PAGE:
According to the legal publisher Sweet & Maxwell, Tony Blair’s Government introduced 2,685 new laws for each of his 10 years in office - a 22 per cent increase on the annual average for the previous decade.
Let me regale you with some more frightening statistics. The Department for Business, Enterprise and Regulatory Reform estimates that businesses spend a minimum of £1.4 billion annually on advice about how to comply with regulations.
In other words, this amount is funding a vast army of consultants, advising firms on everything from health and safety to employment legislation.
According to Achieving Building Standards (published by the Department for Communities and Local Government) complying with the information requirements of UK regulations costs industry between £20 billion and £40 billion annually.
Watchdog the National Audit Office admits the majority of businesses in the UK are not confident that Government will reduce the regulatory burden.
Such burden stifles enterprise and it reduces productivity and competitiveness as resources are diverted to those activities required to ensure compliance with regulations.
But the argument is not necessarily about having no regulation; it is often more about having better quality regulation.
Take the recently revised Construction, Design and Management Regulations. They provide a necessary framework for managing health and safety risk on construction projects.
The original 1994 regulations were not well-drafted. There was no clear definition of responsibilities with the result that everybody felt that they could simply move responsibilities and risks around through masses of paperwork.
The revised regulations deal with this by identifying the duty holders and their responsibilities. They also attack the unnecessary paperwork.
Need for co-operation
At their heart is the requirement for co-operation and co-ordination. Under the old regs this frequently was not achieved. The key parties were appointed at different times.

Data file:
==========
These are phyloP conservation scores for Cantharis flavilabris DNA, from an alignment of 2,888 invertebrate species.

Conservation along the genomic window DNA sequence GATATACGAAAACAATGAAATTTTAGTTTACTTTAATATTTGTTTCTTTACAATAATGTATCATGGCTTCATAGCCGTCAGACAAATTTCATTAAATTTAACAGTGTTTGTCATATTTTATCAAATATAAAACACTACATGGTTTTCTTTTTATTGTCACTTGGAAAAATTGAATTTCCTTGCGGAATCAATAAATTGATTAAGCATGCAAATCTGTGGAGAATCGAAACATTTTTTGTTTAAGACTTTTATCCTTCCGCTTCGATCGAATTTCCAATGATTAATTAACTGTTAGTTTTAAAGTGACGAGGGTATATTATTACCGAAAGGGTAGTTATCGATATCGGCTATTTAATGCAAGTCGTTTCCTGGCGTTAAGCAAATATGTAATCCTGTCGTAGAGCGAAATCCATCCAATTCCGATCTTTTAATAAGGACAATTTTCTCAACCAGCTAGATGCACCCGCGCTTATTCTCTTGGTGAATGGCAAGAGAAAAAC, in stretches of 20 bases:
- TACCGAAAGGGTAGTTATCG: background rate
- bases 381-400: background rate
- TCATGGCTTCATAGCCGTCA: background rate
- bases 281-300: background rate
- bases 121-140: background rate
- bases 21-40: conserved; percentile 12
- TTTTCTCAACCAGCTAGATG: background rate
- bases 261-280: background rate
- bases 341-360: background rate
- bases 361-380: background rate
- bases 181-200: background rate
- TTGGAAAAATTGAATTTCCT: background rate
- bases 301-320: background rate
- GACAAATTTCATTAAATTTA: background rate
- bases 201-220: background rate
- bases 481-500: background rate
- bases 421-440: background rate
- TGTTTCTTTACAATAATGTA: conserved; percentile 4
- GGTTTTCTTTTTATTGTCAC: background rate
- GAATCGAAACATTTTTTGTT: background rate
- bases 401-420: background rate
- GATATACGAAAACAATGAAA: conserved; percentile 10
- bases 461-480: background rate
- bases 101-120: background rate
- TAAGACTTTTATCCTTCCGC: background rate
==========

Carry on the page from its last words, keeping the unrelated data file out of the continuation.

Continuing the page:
The Approved Code of Practice urges clients to make early appointments of the key players in order that there is in place effective co-ordination and co-operation as early as possible.
If the CDM regulations actually operate as intended, this will be an example of necessary and good regulation.
Gordon Brown’s Government has committed to a reduction of the regulatory burden. It has a target of a 25 per cent cut by 2010 in the administrative burden of compliance with regulation.
The EU has a programme for simplifying EU legislation. Legislation affecting construction is one of its priorities.
The accusation against the British Government is that it often ‘gold plates’ EU legislation when translating it into UK regulation. In other words, it goes beyond what is required by the relevant EU directive.
The commitment to reduce the regulatory burden is there but will there be follow-through? Will we see 2,685 new laws or more next year?
At the moment I cannot say I am optimistic that the picture will dramatically change.
Rudi Klein is visiting professor of construction law at the Universities of Northumbria and Wolverhampton and chief executive of the Specialist Engineering Contractors’ Group